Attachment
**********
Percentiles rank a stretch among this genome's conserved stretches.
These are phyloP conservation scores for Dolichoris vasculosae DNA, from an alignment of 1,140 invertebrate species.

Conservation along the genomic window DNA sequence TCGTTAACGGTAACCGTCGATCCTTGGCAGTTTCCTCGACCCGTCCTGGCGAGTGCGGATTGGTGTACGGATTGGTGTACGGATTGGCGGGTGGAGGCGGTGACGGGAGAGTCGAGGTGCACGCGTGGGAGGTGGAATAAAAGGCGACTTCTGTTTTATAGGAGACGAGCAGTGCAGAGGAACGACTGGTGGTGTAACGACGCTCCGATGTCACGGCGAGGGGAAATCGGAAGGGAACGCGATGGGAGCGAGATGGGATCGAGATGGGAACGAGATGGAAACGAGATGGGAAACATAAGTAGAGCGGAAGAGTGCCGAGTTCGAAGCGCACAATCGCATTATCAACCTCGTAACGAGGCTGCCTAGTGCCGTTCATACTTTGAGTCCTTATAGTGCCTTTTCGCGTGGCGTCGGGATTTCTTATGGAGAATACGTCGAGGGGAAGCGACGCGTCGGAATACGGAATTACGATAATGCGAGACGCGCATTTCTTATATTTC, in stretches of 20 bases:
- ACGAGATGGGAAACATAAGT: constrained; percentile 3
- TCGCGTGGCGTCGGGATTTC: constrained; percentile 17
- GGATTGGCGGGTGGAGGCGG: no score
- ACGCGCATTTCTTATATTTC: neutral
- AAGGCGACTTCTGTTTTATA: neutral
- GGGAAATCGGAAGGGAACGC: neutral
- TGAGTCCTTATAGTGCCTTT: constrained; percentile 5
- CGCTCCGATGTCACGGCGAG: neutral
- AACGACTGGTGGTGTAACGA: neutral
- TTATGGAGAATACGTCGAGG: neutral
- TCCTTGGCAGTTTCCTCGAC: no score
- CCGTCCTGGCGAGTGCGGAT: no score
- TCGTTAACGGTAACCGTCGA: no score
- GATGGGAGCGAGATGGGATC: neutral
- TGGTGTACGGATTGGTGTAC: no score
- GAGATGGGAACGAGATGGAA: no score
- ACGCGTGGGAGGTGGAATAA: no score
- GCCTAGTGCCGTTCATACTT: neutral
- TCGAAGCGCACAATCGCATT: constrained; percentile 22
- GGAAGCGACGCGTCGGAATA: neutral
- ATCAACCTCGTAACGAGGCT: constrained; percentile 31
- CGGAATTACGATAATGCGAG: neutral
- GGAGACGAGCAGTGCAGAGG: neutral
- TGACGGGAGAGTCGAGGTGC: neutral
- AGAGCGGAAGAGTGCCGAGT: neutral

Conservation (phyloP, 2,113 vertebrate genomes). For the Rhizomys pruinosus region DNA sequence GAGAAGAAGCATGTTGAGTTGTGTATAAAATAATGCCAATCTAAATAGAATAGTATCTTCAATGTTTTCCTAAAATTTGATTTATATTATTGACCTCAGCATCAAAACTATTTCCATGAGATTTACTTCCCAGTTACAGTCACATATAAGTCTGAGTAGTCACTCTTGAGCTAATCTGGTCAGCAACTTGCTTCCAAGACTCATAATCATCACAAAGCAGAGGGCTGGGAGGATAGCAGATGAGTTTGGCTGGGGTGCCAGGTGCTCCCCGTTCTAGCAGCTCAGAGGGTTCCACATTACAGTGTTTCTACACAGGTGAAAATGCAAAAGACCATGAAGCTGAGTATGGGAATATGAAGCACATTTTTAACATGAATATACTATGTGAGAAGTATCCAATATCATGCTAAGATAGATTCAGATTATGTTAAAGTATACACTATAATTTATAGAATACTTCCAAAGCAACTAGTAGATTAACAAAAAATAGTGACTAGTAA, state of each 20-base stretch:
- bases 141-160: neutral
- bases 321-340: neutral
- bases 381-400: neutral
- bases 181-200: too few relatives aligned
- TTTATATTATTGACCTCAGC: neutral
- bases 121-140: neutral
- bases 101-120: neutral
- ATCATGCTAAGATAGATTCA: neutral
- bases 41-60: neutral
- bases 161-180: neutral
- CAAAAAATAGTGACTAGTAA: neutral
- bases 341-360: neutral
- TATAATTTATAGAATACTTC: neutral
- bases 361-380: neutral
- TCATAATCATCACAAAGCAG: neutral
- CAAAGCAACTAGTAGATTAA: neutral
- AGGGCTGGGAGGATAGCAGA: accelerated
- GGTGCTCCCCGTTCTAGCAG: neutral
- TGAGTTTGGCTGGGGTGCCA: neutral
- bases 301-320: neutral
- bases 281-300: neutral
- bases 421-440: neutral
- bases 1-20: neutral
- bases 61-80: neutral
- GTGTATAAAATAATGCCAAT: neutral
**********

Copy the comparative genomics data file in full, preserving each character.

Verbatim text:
Percentiles rank a stretch among this genome's conserved stretches.
These are phyloP conservation scores for Dolichoris vasculosae DNA, from an alignment of 1,140 invertebrate species.

Conservation along the genomic window DNA sequence TCGTTAACGGTAACCGTCGATCCTTGGCAGTTTCCTCGACCCGTCCTGGCGAGTGCGGATTGGTGTACGGATTGGTGTACGGATTGGCGGGTGGAGGCGGTGACGGGAGAGTCGAGGTGCACGCGTGGGAGGTGGAATAAAAGGCGACTTCTGTTTTATAGGAGACGAGCAGTGCAGAGGAACGACTGGTGGTGTAACGACGCTCCGATGTCACGGCGAGGGGAAATCGGAAGGGAACGCGATGGGAGCGAGATGGGATCGAGATGGGAACGAGATGGAAACGAGATGGGAAACATAAGTAGAGCGGAAGAGTGCCGAGTTCGAAGCGCACAATCGCATTATCAACCTCGTAACGAGGCTGCCTAGTGCCGTTCATACTTTGAGTCCTTATAGTGCCTTTTCGCGTGGCGTCGGGATTTCTTATGGAGAATACGTCGAGGGGAAGCGACGCGTCGGAATACGGAATTACGATAATGCGAGACGCGCATTTCTTATATTTC, in stretches of 20 bases:
- ACGAGATGGGAAACATAAGT: constrained; percentile 3
- TCGCGTGGCGTCGGGATTTC: constrained; percentile 17
- GGATTGGCGGGTGGAGGCGG: no score
- ACGCGCATTTCTTATATTTC: neutral
- AAGGCGACTTCTGTTTTATA: neutral
- GGGAAATCGGAAGGGAACGC: neutral
- TGAGTCCTTATAGTGCCTTT: constrained; percentile 5
- CGCTCCGATGTCACGGCGAG: neutral
- AACGACTGGTGGTGTAACGA: neutral
- TTATGGAGAATACGTCGAGG: neutral
- TCCTTGGCAGTTTCCTCGAC: no score
- CCGTCCTGGCGAGTGCGGAT: no score
- TCGTTAACGGTAACCGTCGA: no score
- GATGGGAGCGAGATGGGATC: neutral
- TGGTGTACGGATTGGTGTAC: no score
- GAGATGGGAACGAGATGGAA: no score
- ACGCGTGGGAGGTGGAATAA: no score
- GCCTAGTGCCGTTCATACTT: neutral
- TCGAAGCGCACAATCGCATT: constrained; percentile 22
- GGAAGCGACGCGTCGGAATA: neutral
- ATCAACCTCGTAACGAGGCT: constrained; percentile 31
- CGGAATTACGATAATGCGAG: neutral
- GGAGACGAGCAGTGCAGAGG: neutral
- TGACGGGAGAGTCGAGGTGC: neutral
- AGAGCGGAAGAGTGCCGAGT: neutral

Conservation (phyloP, 2,113 vertebrate genomes). For the Rhizomys pruinosus region DNA sequence GAGAAGAAGCATGTTGAGTTGTGTATAAAATAATGCCAATCTAAATAGAATAGTATCTTCAATGTTTTCCTAAAATTTGATTTATATTATTGACCTCAGCATCAAAACTATTTCCATGAGATTTACTTCCCAGTTACAGTCACATATAAGTCTGAGTAGTCACTCTTGAGCTAATCTGGTCAGCAACTTGCTTCCAAGACTCATAATCATCACAAAGCAGAGGGCTGGGAGGATAGCAGATGAGTTTGGCTGGGGTGCCAGGTGCTCCCCGTTCTAGCAGCTCAGAGGGTTCCACATTACAGTGTTTCTACACAGGTGAAAATGCAAAAGACCATGAAGCTGAGTATGGGAATATGAAGCACATTTTTAACATGAATATACTATGTGAGAAGTATCCAATATCATGCTAAGATAGATTCAGATTATGTTAAAGTATACACTATAATTTATAGAATACTTCCAAAGCAACTAGTAGATTAACAAAAAATAGTGACTAGTAA, state of each 20-base stretch:
- bases 141-160: neutral
- bases 321-340: neutral
- bases 381-400: neutral
- bases 181-200: too few relatives aligned
- TTTATATTATTGACCTCAGC: neutral
- bases 121-140: neutral
- bases 101-120: neutral
- ATCATGCTAAGATAGATTCA: neutral
- bases 41-60: neutral
- bases 161-180: neutral
- CAAAAAATAGTGACTAGTAA: neutral
- bases 341-360: neutral
- TATAATTTATAGAATACTTC: neutral
- bases 361-380: neutral
- TCATAATCATCACAAAGCAG: neutral
- CAAAGCAACTAGTAGATTAA: neutral
- AGGGCTGGGAGGATAGCAGA: accelerated
- GGTGCTCCCCGTTCTAGCAG: neutral
- TGAGTTTGGCTGGGGTGCCA: neutral
- bases 301-320: neutral
- bases 281-300: neutral
- bases 421-440: neutral
- bases 1-20: neutral
- bases 61-80: neutral
- GTGTATAAAATAATGCCAAT: neutral